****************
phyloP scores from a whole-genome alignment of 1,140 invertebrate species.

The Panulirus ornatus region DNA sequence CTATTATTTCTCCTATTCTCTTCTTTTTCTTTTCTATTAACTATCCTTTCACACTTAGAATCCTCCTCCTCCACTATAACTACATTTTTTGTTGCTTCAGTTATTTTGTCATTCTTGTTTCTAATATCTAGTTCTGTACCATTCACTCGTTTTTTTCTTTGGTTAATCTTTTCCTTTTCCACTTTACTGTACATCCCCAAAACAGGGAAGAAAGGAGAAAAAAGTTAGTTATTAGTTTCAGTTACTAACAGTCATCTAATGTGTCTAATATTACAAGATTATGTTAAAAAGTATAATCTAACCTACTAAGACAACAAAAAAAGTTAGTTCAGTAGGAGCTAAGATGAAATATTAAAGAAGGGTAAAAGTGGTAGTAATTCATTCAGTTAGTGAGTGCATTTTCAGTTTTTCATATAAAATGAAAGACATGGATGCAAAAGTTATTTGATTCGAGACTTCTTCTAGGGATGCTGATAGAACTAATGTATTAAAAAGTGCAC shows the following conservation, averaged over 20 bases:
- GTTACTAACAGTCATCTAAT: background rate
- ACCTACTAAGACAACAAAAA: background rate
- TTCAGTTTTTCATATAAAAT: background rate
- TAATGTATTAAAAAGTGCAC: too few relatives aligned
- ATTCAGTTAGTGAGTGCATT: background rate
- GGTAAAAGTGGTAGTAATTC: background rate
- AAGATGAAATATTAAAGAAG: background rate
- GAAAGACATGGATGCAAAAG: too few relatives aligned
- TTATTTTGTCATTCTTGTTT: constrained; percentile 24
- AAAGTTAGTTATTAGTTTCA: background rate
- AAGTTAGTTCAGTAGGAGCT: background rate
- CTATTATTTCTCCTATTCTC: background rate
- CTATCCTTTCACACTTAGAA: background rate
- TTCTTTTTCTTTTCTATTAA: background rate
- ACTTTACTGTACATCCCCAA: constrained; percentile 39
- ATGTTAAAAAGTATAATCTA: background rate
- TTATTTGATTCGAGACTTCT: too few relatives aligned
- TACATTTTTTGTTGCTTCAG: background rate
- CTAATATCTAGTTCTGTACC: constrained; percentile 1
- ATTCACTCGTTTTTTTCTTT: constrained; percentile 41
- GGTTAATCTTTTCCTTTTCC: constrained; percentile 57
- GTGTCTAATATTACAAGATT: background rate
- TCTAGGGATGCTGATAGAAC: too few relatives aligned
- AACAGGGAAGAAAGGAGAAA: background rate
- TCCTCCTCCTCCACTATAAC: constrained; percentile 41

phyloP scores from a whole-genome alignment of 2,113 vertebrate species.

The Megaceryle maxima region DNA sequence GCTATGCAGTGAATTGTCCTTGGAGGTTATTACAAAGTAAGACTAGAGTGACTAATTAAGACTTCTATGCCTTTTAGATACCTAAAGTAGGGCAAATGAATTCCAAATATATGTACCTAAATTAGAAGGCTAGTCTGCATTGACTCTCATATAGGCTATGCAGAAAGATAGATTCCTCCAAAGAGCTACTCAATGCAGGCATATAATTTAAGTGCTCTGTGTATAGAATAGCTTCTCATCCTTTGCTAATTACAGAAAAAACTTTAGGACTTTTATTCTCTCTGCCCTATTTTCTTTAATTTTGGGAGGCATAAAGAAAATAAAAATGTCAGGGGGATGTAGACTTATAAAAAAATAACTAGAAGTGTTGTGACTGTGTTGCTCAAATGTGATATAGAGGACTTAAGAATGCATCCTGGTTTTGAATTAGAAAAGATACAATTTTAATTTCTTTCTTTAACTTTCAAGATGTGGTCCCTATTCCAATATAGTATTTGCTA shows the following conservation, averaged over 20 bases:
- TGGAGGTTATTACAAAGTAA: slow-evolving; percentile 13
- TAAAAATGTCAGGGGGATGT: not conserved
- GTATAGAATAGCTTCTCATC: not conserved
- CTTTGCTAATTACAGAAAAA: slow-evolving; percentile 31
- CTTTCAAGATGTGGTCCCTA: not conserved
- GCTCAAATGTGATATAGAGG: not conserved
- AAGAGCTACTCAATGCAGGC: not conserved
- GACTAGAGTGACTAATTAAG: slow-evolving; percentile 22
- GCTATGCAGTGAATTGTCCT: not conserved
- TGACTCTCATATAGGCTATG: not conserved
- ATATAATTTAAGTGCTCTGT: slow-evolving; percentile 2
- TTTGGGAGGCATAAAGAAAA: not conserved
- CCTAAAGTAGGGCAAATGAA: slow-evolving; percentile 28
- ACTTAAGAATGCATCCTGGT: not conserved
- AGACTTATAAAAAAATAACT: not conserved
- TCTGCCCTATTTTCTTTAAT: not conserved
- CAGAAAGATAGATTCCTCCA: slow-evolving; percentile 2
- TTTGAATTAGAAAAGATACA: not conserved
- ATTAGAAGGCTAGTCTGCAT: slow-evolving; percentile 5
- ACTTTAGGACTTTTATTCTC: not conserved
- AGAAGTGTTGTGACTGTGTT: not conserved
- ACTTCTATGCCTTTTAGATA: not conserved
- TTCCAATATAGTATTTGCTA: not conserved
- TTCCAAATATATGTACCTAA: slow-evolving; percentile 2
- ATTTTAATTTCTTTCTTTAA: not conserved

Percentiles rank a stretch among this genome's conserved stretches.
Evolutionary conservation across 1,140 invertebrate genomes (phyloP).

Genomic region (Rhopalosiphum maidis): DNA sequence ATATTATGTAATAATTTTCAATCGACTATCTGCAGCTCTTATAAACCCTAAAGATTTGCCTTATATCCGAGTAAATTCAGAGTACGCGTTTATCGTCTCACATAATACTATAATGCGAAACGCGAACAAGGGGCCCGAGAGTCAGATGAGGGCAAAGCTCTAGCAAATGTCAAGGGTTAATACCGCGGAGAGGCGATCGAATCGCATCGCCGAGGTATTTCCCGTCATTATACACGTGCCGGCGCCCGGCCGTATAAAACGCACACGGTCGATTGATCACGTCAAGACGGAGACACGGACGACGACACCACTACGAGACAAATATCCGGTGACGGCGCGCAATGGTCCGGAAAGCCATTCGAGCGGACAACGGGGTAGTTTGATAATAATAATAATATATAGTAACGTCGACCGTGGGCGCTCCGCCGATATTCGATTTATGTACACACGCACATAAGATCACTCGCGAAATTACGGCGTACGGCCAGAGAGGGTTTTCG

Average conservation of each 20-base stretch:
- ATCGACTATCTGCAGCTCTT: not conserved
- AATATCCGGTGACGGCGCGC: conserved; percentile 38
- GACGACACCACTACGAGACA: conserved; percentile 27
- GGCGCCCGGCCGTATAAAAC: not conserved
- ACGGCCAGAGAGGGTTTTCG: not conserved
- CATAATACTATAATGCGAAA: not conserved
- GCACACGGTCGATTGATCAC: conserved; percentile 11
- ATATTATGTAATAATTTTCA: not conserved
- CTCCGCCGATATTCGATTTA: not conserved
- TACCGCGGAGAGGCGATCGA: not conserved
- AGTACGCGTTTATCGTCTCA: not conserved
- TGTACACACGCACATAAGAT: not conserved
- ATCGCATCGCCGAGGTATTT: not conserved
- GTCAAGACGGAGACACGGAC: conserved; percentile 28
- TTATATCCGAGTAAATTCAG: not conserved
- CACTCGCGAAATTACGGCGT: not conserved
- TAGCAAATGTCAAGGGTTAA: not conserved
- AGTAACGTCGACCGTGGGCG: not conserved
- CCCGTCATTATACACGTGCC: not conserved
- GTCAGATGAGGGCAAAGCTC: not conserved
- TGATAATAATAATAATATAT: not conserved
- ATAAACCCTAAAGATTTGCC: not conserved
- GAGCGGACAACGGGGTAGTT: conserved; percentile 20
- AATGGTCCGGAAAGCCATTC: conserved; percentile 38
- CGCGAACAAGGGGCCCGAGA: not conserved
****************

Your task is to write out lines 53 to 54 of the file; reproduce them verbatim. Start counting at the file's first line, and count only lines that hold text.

- TTCCAAATATATGTACCTAA: slow-evolving; percentile 2
- ATTTTAATTTCTTTCTTTAA: not conserved